Print Edition - 2015-06-20 | News
Unicef working to control child trafficking after quake
Jun 19, 2015-
Unicef has been working alongside the Ministry of Women Children and Social Welfare, the Child Welfare Board, the Ministry of Home Affairs, the Nepal Police and the Department of Immigration to curb child trafficking through policy measures and direct response in the wake of the April 25 earthquake.
Since the earthquake, at least 245 children have been rescued from being trafficked or illegally placed in child care homes, according to Unicef.
“Loss of livelihoods and worsening living conditions may allow traffickers to easily convince parents to give their children up for what they are made to believe will be a better life. The traffickers promise education, meals and a better future. But the reality is that many of those children could end up being horrendously exploited and abused,” Tomoo Hozumi, the Unicef Nepal representative, said in a statement on Friday.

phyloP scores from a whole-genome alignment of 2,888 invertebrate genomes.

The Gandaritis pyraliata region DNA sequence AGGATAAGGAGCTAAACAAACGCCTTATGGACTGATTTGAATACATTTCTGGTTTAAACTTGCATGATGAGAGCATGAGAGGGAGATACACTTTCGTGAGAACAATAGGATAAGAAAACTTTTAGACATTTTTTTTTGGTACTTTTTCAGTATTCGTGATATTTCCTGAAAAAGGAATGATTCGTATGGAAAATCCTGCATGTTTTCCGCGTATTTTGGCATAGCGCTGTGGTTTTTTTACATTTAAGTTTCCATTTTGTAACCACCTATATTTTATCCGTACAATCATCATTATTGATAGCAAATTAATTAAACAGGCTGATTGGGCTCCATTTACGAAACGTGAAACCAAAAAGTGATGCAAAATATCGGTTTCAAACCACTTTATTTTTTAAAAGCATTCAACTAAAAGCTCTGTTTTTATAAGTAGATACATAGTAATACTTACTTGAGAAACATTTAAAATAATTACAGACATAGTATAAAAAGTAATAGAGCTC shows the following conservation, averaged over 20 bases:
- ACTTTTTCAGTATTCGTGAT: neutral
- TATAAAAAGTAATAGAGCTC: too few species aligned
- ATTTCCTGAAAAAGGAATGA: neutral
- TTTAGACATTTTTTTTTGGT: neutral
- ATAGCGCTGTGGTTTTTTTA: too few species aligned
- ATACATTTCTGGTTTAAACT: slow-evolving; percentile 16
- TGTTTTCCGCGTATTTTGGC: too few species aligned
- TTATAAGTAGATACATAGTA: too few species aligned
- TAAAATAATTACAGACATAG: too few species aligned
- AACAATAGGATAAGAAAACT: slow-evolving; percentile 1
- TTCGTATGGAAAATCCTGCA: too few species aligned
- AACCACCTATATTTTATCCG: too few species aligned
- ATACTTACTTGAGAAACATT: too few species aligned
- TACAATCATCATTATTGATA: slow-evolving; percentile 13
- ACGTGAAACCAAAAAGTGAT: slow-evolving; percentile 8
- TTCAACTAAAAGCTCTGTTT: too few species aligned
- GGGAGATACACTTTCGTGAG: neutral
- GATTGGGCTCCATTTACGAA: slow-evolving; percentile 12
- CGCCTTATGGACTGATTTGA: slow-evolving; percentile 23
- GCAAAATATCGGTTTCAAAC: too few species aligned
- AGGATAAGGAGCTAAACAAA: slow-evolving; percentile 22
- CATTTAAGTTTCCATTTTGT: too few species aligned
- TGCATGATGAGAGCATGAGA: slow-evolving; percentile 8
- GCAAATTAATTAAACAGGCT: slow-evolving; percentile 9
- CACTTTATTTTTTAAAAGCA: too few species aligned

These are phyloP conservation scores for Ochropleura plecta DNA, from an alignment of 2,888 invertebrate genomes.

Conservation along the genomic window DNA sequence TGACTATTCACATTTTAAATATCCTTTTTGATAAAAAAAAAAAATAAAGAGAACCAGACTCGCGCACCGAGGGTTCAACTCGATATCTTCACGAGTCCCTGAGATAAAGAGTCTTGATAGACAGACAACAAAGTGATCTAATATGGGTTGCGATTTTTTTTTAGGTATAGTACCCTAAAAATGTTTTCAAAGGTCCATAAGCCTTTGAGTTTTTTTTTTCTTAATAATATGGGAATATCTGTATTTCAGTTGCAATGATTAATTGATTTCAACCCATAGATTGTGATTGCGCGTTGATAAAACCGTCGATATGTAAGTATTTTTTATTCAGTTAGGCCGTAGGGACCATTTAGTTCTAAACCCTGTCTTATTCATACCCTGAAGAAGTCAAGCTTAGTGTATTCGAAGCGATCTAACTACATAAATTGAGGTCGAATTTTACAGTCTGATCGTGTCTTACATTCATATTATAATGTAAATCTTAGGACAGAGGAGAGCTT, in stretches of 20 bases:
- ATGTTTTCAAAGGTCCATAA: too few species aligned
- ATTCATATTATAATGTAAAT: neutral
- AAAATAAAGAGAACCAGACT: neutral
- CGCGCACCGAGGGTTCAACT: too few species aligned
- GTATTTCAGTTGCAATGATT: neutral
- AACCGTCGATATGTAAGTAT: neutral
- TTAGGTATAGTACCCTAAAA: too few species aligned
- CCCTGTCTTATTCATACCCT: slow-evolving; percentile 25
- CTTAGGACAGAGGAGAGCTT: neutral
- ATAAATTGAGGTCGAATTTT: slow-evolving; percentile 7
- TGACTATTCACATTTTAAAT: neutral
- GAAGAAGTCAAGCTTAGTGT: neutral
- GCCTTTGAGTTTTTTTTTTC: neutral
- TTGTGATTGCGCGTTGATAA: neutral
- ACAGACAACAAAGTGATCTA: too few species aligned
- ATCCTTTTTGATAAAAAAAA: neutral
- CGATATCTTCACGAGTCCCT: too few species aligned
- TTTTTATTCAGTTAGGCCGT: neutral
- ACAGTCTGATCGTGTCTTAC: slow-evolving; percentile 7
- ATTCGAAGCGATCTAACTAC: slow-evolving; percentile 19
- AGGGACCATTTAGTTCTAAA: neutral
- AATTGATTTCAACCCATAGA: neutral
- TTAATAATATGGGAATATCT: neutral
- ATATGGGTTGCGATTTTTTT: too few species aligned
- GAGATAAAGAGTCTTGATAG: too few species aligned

On its own, Unicef has been running many awareness programmes and building child-friendly spaces in the quake-affected areas.
To help the quake-affected children get back to their school, the UN agency has established learning centres and distributed school kits to children.
It is also helping other organisations and government agencies to build checkpoints in different parts of the country to monitor if children are travelling with their legal caretakers.
Unicef has also raised its concern about “orphanage volun-tourism” in the aftermath of the quake as families around the world have expressed their interest to help the children in Nepal through adoption or orphanage visits.
To raise awareness on the negative consequences of orphanage volun-tourism, Unicef is working closely with the tourism and volunteering sectors.
“In some cases children are deliberately separated from their families and placed in orphanages so they can be used to attract adoptive families, fee-paying volunteers and donors,” Hozumi said.
To combat such cases, national and international agencies that recruit volunteers for orphanages in Nepal have been urged to discontinue their programme.
“Re-building damaged rural communities and keeping families together is the best way to help children in Nepal recover from the earthquake,” Hozumi said.
Published: 20-06-2015 08:00